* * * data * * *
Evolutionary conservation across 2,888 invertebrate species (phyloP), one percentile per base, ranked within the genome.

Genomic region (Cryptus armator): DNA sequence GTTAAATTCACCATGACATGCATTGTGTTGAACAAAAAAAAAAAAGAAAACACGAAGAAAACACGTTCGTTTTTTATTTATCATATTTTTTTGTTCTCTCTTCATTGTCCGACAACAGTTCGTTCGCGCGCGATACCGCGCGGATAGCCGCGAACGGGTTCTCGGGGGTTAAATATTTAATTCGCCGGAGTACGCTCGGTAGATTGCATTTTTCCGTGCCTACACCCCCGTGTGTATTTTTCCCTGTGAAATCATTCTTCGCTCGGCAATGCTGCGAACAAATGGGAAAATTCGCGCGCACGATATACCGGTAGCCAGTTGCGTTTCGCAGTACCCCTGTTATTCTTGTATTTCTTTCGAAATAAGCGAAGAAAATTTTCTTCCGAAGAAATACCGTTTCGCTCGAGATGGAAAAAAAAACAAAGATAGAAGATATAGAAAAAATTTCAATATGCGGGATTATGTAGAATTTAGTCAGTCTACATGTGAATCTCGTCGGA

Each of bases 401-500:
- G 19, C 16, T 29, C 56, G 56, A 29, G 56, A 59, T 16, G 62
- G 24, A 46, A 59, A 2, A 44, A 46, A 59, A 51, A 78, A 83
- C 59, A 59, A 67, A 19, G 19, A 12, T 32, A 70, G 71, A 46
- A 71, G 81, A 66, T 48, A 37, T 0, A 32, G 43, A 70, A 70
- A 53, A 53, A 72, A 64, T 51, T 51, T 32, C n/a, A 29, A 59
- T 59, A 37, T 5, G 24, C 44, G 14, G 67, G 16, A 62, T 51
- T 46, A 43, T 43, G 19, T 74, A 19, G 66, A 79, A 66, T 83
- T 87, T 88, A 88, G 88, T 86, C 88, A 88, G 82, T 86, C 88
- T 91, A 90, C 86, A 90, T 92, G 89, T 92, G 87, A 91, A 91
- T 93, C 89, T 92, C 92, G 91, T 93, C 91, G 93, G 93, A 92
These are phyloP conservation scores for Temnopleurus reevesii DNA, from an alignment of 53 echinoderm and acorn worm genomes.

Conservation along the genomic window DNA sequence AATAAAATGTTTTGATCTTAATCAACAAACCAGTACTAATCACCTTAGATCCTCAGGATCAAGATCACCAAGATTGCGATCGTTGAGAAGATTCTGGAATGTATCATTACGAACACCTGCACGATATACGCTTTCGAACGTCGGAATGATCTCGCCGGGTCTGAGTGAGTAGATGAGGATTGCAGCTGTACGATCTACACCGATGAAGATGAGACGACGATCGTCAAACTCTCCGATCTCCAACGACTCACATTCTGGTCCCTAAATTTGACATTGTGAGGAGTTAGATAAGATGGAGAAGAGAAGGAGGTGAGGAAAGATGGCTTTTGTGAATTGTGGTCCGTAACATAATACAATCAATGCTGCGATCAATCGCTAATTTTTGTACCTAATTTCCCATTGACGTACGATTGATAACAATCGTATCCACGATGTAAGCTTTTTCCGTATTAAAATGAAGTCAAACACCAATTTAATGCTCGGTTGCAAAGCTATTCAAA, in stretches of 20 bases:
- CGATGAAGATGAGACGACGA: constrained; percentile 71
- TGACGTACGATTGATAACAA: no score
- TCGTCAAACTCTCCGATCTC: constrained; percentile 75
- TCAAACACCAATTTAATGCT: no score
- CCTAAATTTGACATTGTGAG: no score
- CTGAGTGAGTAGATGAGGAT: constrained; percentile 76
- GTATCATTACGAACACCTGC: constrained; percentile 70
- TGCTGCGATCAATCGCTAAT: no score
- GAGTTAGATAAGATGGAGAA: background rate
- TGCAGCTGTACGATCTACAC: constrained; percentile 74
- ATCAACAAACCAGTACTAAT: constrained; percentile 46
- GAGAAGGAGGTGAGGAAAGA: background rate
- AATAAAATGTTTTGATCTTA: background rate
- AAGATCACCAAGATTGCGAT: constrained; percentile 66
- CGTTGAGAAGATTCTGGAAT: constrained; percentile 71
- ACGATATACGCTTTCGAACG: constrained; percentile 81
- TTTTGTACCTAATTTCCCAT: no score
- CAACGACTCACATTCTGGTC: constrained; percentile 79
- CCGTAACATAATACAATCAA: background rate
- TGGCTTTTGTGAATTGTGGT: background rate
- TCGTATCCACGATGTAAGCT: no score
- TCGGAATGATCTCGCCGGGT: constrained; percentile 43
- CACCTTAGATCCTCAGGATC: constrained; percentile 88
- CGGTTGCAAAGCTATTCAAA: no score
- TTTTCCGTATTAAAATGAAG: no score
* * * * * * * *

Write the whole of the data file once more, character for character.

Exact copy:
Evolutionary conservation across 2,888 invertebrate species (phyloP), one percentile per base, ranked within the genome.

Genomic region (Cryptus armator): DNA sequence GTTAAATTCACCATGACATGCATTGTGTTGAACAAAAAAAAAAAAGAAAACACGAAGAAAACACGTTCGTTTTTTATTTATCATATTTTTTTGTTCTCTCTTCATTGTCCGACAACAGTTCGTTCGCGCGCGATACCGCGCGGATAGCCGCGAACGGGTTCTCGGGGGTTAAATATTTAATTCGCCGGAGTACGCTCGGTAGATTGCATTTTTCCGTGCCTACACCCCCGTGTGTATTTTTCCCTGTGAAATCATTCTTCGCTCGGCAATGCTGCGAACAAATGGGAAAATTCGCGCGCACGATATACCGGTAGCCAGTTGCGTTTCGCAGTACCCCTGTTATTCTTGTATTTCTTTCGAAATAAGCGAAGAAAATTTTCTTCCGAAGAAATACCGTTTCGCTCGAGATGGAAAAAAAAACAAAGATAGAAGATATAGAAAAAATTTCAATATGCGGGATTATGTAGAATTTAGTCAGTCTACATGTGAATCTCGTCGGA

Each of bases 401-500:
- G 19, C 16, T 29, C 56, G 56, A 29, G 56, A 59, T 16, G 62
- G 24, A 46, A 59, A 2, A 44, A 46, A 59, A 51, A 78, A 83
- C 59, A 59, A 67, A 19, G 19, A 12, T 32, A 70, G 71, A 46
- A 71, G 81, A 66, T 48, A 37, T 0, A 32, G 43, A 70, A 70
- A 53, A 53, A 72, A 64, T 51, T 51, T 32, C n/a, A 29, A 59
- T 59, A 37, T 5, G 24, C 44, G 14, G 67, G 16, A 62, T 51
- T 46, A 43, T 43, G 19, T 74, A 19, G 66, A 79, A 66, T 83
- T 87, T 88, A 88, G 88, T 86, C 88, A 88, G 82, T 86, C 88
- T 91, A 90, C 86, A 90, T 92, G 89, T 92, G 87, A 91, A 91
- T 93, C 89, T 92, C 92, G 91, T 93, C 91, G 93, G 93, A 92
These are phyloP conservation scores for Temnopleurus reevesii DNA, from an alignment of 53 echinoderm and acorn worm genomes.

Conservation along the genomic window DNA sequence AATAAAATGTTTTGATCTTAATCAACAAACCAGTACTAATCACCTTAGATCCTCAGGATCAAGATCACCAAGATTGCGATCGTTGAGAAGATTCTGGAATGTATCATTACGAACACCTGCACGATATACGCTTTCGAACGTCGGAATGATCTCGCCGGGTCTGAGTGAGTAGATGAGGATTGCAGCTGTACGATCTACACCGATGAAGATGAGACGACGATCGTCAAACTCTCCGATCTCCAACGACTCACATTCTGGTCCCTAAATTTGACATTGTGAGGAGTTAGATAAGATGGAGAAGAGAAGGAGGTGAGGAAAGATGGCTTTTGTGAATTGTGGTCCGTAACATAATACAATCAATGCTGCGATCAATCGCTAATTTTTGTACCTAATTTCCCATTGACGTACGATTGATAACAATCGTATCCACGATGTAAGCTTTTTCCGTATTAAAATGAAGTCAAACACCAATTTAATGCTCGGTTGCAAAGCTATTCAAA, in stretches of 20 bases:
- CGATGAAGATGAGACGACGA: constrained; percentile 71
- TGACGTACGATTGATAACAA: no score
- TCGTCAAACTCTCCGATCTC: constrained; percentile 75
- TCAAACACCAATTTAATGCT: no score
- CCTAAATTTGACATTGTGAG: no score
- CTGAGTGAGTAGATGAGGAT: constrained; percentile 76
- GTATCATTACGAACACCTGC: constrained; percentile 70
- TGCTGCGATCAATCGCTAAT: no score
- GAGTTAGATAAGATGGAGAA: background rate
- TGCAGCTGTACGATCTACAC: constrained; percentile 74
- ATCAACAAACCAGTACTAAT: constrained; percentile 46
- GAGAAGGAGGTGAGGAAAGA: background rate
- AATAAAATGTTTTGATCTTA: background rate
- AAGATCACCAAGATTGCGAT: constrained; percentile 66
- CGTTGAGAAGATTCTGGAAT: constrained; percentile 71
- ACGATATACGCTTTCGAACG: constrained; percentile 81
- TTTTGTACCTAATTTCCCAT: no score
- CAACGACTCACATTCTGGTC: constrained; percentile 79
- CCGTAACATAATACAATCAA: background rate
- TGGCTTTTGTGAATTGTGGT: background rate
- TCGTATCCACGATGTAAGCT: no score
- TCGGAATGATCTCGCCGGGT: constrained; percentile 43
- CACCTTAGATCCTCAGGATC: constrained; percentile 88
- CGGTTGCAAAGCTATTCAAA: no score
- TTTTCCGTATTAAAATGAAG: no score